Moebs: The Key Now Is Volume

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LAKE BLUFF, Ill.-According to Michael Moebs, the Fed's interchange fee reduction will not have a large impact on financial institutions' revenue-volume is the key.

"The math is simple, even if the Fed decreases price by 41%-from 44 cents to 26 cents-which it just did, total revenue will eventually increase because transaction volume has been increasing by an annual rate of 4%," observed the economist and CEO of Moebs $ervices. "Everyone has been talking about price, but no one has mentioned volume and usage."

Moebs pointed out that in 2010 total revenue from debit interchange fees was $18.8 billion, coming from more than 107 billion consumer financial transactions-increased debit card usage accounting for almost 40% of these transactions, a substantial increase in transaction volume over 2009, according to Moebs. "The Fed's own study on the payment system volume points this out. If you use the original price in the Feds' draft study from earlier in the year, 44 cents on average of interchange income, you get the $18.8 billion made in 2010."

Moebs said volume and usage numbers will continue to rise significantly as consumers move from paper checks to more debit card swipes. There will be a small dip in total interchange revenue ($13.7 billion debit revenue in 2012) initially, however numbers will climb to $18.9 billion by 2015 (see chart).

The Fed's original interchange proposal drew more than 11,000 comments, reminded Moebs, who said many comment letters pointed out cost areas that the original analysis did not consider: fraud, Internet expenses, HR costs in areas such as reconciliation and monitoring, and IT costs to collect, disseminate, summarize and report all activities.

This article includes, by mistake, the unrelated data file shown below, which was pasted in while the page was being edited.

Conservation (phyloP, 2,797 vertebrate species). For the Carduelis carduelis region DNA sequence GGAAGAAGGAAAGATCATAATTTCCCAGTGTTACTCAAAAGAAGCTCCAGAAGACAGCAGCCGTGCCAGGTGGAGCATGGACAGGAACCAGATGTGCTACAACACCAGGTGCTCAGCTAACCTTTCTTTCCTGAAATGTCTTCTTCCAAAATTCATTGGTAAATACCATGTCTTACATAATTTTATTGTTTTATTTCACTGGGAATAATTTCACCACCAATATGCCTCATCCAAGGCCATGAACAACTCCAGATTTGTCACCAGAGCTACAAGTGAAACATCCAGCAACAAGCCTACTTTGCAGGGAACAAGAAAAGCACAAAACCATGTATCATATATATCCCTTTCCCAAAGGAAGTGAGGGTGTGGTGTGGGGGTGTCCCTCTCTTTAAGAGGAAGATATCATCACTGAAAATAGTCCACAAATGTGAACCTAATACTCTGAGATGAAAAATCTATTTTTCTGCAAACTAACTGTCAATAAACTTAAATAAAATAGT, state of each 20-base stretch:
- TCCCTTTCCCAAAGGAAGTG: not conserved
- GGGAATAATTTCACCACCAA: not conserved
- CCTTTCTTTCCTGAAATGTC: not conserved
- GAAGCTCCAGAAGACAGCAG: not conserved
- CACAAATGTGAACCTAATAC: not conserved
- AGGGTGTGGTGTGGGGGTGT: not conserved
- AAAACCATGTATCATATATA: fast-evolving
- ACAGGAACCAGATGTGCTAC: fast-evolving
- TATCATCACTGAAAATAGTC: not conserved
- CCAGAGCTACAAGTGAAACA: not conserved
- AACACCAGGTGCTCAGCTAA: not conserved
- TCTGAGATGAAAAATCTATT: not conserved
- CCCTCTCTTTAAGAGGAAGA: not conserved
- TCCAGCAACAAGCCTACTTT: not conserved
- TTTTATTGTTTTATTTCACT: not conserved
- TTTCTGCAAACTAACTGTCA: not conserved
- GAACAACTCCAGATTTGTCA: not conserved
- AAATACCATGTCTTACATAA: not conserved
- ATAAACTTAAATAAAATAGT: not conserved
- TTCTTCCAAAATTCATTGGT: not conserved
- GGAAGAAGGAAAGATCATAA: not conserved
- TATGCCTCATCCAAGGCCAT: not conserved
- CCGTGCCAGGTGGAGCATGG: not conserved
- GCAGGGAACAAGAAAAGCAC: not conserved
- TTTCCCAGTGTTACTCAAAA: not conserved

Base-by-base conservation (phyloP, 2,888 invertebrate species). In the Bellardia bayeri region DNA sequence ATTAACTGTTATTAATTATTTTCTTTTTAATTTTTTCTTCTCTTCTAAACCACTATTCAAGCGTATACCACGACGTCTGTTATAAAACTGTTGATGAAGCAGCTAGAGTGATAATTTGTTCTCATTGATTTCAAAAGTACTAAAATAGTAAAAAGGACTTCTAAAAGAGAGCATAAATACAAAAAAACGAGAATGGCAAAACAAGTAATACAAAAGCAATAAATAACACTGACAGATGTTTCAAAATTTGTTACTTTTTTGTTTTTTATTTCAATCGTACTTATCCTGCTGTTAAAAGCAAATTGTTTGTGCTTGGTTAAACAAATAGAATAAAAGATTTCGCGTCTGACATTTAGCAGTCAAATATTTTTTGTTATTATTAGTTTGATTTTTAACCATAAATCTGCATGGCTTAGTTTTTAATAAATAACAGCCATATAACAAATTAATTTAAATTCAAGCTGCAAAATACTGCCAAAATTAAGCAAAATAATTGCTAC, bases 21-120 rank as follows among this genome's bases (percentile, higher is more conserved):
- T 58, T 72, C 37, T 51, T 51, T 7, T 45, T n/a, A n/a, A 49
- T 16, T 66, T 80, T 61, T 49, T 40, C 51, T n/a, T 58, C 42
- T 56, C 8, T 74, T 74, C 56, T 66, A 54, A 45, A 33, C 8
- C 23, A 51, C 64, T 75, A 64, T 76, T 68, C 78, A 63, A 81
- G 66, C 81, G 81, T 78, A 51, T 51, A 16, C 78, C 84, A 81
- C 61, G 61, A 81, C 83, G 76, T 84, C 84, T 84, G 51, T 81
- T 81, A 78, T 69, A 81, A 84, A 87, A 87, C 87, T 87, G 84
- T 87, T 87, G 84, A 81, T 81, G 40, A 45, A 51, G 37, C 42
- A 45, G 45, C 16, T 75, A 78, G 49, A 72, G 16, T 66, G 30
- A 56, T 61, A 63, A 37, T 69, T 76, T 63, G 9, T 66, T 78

'Good First Investigation'

"Overall, the Fed did a good first investigation," said Moebs, a registered CPA. "However, in any cost analysis there are many factors which are intertwined with each other that need more in-depth scrutiny. Trying to accomplish this in a few months was a tall order. The comment letters from many sources such as CPAs, cost accountants, IT staff, and process consultants added to the Fed's investigation."

If the Fed underestimated the costs to process transactions, then financial institutions and commentators covering the financial sector missed the impact of increasing transaction volume, observed Moebs. "No question banks and credit unions would prefer the higher fees. But the future is not as gloomy when you factor in the impact of future increasing transaction volume. The revenue loss will be considerably less than projected by many and it can be made up by a restructuring of other services like overdrafts."

Ultimately the mistake with interchange fees was to have the government try to get into the business of price, stated Moebs. "Price is the domain of the private sector and marketplace." Missing the implication of volume and usage was a huge flaw in the legislation, yet trying to control these actions would have created hostile consumers and merchants, added Moebs.

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